One example of hydrolysis is the breakdown of starch, which is catalyzed by the enzyme amylase. Starch is broken down into smaller molecules, which consist of the sugar known as maltose. Maltose may then be further broken down into glucose molecules, under the influence of the enzyme maltase. In each case, water takes part in the process, itself splitting and adding a hydroxyl group and a hydrogen ion to the new molecules formed on each side of the broken bond.


Many industrial procedures require various substances to be hydrolyzed to create useful products. Often, however, the raw materials for these processes do not react easily with water molecules, so the reactions are helped by a variety of means, such as high pressure, high temperatures and catalysts. Laboratory hydrolysis usually requires the use of a catalyst, which is typically a strong acid or alkali.

Hydrolysis has been used for a long time in the production of soap. During this process, known as saponification, fat is hydrolyzed in a reaction with water and the strong alkali, sodium hydroxide. The reaction produces fatty acid salts, commonly known as soap. Saponification sometimes occurs in old oil paintings when fatty acids in oil paint react with the metals in paint pigments. This can cause white deposits and lumps to develop on the surface of paintings, although it is not known why it only occurs on some artworks and not others.


Hydrolysis is an important process in the weathering of rocks. Various silicate minerals, such as feldspar, undergo slow hydrolysis reactions with water, forming clay and silt, along with soluble compounds. This process is important in the formation of soils, and in making essential minerals available to plants.

All The Science is dedicated to providing accurate and trustworthy information. We carefully select reputable sources and employ a rigorous fact-checking process to maintain the highest standards. To learn more about our commitment to accuracy, read our editorial process.
Discussion Comments
By anon320325 — On Feb 17, 2013

Is there a usage of hydrolysis in power generation industry?

By hyrax53 — On Dec 07, 2011

@DentalFloss- I went to a college that had Norwegian ancestry, and they served lutefisk every year. I had forgotten that it used hydrolysis, though. Funny; I wonder if you could use a piece of lutefisk as soap!

By DentalFloss — On Dec 06, 2011

I personally cannot think of hydrolysis and soap without also thinking of fish- specifically, lutefisk. It is a Norwegian dish, mainly eaten these days by Norwegian Americans. This dish is made by soaking dried, salted fish in lye for an extended amount of time. This makes the fish turn into a sort of gelatinous form, and when cooked it is either boiled or pan fried, usually, and then served. The taste is, well, what you might expect fish covered in lye to taste like.

By cardsfan27 — On Dec 05, 2011

Does anyone here have any idea of the industrial processes that use hydrolysis to make their products? I have been trying to think of some, but can't really come up with anything.

Since the article talks about hydrolysis being used to split up starches into glucose, the thing I was kind of thinking about might be in sugar production somehow.

If you had sugar cane or beets or something and needed to separate the sugar from the rest of the plant, you might be able to use hydrolysis to get what you needed.

I was reading something about ethanol the other day, too. Part of the problem with that is that it is hard to separate all of the parts of a plant into things you can and can't use, so I think hydrolysis might have a purpose there, too.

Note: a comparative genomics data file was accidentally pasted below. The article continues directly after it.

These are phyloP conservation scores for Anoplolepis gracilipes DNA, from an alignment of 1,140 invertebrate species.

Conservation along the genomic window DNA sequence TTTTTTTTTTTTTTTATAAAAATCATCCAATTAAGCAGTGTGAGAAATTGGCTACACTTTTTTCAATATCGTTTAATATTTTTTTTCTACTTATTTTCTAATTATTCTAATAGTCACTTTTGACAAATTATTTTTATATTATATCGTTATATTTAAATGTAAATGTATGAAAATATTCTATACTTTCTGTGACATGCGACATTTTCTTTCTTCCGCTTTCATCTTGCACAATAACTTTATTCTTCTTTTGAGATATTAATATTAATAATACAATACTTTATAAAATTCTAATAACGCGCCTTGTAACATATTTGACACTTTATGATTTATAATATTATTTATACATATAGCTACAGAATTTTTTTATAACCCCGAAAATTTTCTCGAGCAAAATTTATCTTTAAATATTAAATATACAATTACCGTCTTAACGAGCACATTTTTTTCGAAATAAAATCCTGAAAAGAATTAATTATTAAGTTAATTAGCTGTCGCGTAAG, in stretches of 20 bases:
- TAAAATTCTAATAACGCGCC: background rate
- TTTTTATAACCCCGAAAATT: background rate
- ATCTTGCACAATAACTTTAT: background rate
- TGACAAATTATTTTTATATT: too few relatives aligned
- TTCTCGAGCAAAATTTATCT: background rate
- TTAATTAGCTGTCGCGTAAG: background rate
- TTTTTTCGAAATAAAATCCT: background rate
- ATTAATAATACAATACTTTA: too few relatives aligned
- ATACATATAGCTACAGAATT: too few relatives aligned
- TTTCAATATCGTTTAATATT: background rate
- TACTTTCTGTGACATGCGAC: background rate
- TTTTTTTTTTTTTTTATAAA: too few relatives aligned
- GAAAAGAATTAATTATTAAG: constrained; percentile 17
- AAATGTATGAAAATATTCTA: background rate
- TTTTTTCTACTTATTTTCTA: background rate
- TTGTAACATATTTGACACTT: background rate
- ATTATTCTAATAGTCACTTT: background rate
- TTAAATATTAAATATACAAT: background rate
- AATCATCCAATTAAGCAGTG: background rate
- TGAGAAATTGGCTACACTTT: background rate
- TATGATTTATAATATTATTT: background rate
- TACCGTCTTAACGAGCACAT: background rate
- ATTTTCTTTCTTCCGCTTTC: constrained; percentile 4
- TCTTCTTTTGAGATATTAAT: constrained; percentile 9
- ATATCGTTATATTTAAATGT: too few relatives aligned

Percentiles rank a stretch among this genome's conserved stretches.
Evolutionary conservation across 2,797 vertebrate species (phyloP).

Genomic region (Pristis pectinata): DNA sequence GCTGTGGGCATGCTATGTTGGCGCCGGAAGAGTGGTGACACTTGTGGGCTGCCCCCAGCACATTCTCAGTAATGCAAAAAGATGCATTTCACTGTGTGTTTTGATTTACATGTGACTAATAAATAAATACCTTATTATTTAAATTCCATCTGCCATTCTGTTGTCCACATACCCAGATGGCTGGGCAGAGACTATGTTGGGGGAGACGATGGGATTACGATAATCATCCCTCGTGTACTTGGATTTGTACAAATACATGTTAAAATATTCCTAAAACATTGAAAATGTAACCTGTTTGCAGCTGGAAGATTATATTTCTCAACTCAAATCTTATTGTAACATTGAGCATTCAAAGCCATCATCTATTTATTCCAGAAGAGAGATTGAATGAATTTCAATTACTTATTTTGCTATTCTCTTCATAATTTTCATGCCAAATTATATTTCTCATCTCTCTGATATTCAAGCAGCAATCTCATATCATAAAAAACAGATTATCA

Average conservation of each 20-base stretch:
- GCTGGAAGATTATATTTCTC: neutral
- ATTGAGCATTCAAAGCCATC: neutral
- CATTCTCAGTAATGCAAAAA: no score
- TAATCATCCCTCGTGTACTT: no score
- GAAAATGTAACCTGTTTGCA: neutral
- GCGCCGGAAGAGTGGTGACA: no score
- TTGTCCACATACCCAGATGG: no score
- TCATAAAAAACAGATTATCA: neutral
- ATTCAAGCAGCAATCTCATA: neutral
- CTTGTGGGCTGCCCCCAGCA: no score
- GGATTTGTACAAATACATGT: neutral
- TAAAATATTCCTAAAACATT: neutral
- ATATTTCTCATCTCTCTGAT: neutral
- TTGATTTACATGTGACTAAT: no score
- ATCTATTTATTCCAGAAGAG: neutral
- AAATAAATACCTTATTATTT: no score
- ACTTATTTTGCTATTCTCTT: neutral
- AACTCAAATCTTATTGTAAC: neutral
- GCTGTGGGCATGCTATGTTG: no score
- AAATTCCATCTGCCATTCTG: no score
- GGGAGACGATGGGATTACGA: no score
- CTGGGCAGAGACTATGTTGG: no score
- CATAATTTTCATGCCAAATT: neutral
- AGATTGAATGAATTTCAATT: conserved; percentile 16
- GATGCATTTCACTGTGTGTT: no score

Does anyone else have any ideas?

By jcraig — On Dec 05, 2011

@Izzy78 - I agree. The ways our body gets us nutrients is really spectacular. Besides the things mentioned in the article like breaking down starches, what I was thinking about was how our white blood cells kill bacteria. I don't know it for a fact, but I would be willing to guess that they use some sort of hydrolysis reaction.

I know they have different molecules that they use to break apart, or lyse, bacteria. I assume that they work because the molecules react with the water molecules in the bacteria and cause them to break apart. The interesting thing would be how the white blood cells stop the molecules from tearing them apart.

The other part of the article I like was the weathering of rocks. I knew it was causes by wind and water, but I guess I had never really thought about the actual chemical processes that worked to break down a rock.

By Izzy78 — On Dec 04, 2011

@jmc88 - Good question. I actually just got done watching a TV show that demonstrated how they make soap. They talked about hydrolysis, which led me here.

Basically, lye is the sodium hydroxide that was mentioned in the article. Whenever fat and lye mix, they cause the byproducts to form, and that is what we use to wash our hands. The way it works is because the fat molecules can combine with dirt molecules and then the water washes them all away. Obviously, our soap making to day is much more sophisticated, so we don't have to worry about getting burned by lye.

I didn't realize there were so many different things that used hydrolysis, especially in our bodies. Does anyone know if there are any more good examples?

By jmc88 — On Dec 03, 2011

Wow, I never knew about the process of saponification. In our house, we have a picture that my great, great grandmother painted of the house they used to live in during the 1800s. As long as I can remember, it has had the little white globs that the article mentioned, but we never knew what caused it or whether we should try to get rid of them. I guess it was just science in action! Now that I know what is causing it, I might be able to look into how to restore the picture if it isn't too much of a problem.

On the same topic of saponification and soap making goes, does that mean that we are washing our hands with fat? How does that help to clean them, and what causes the bubbles and suds to form? I know in the past when they made soap, they used lye. What was that?

All The Science, in your inbox

Our latest articles, guides, and more, delivered daily.

All The Science, in your inbox

Our latest articles, guides, and more, delivered daily.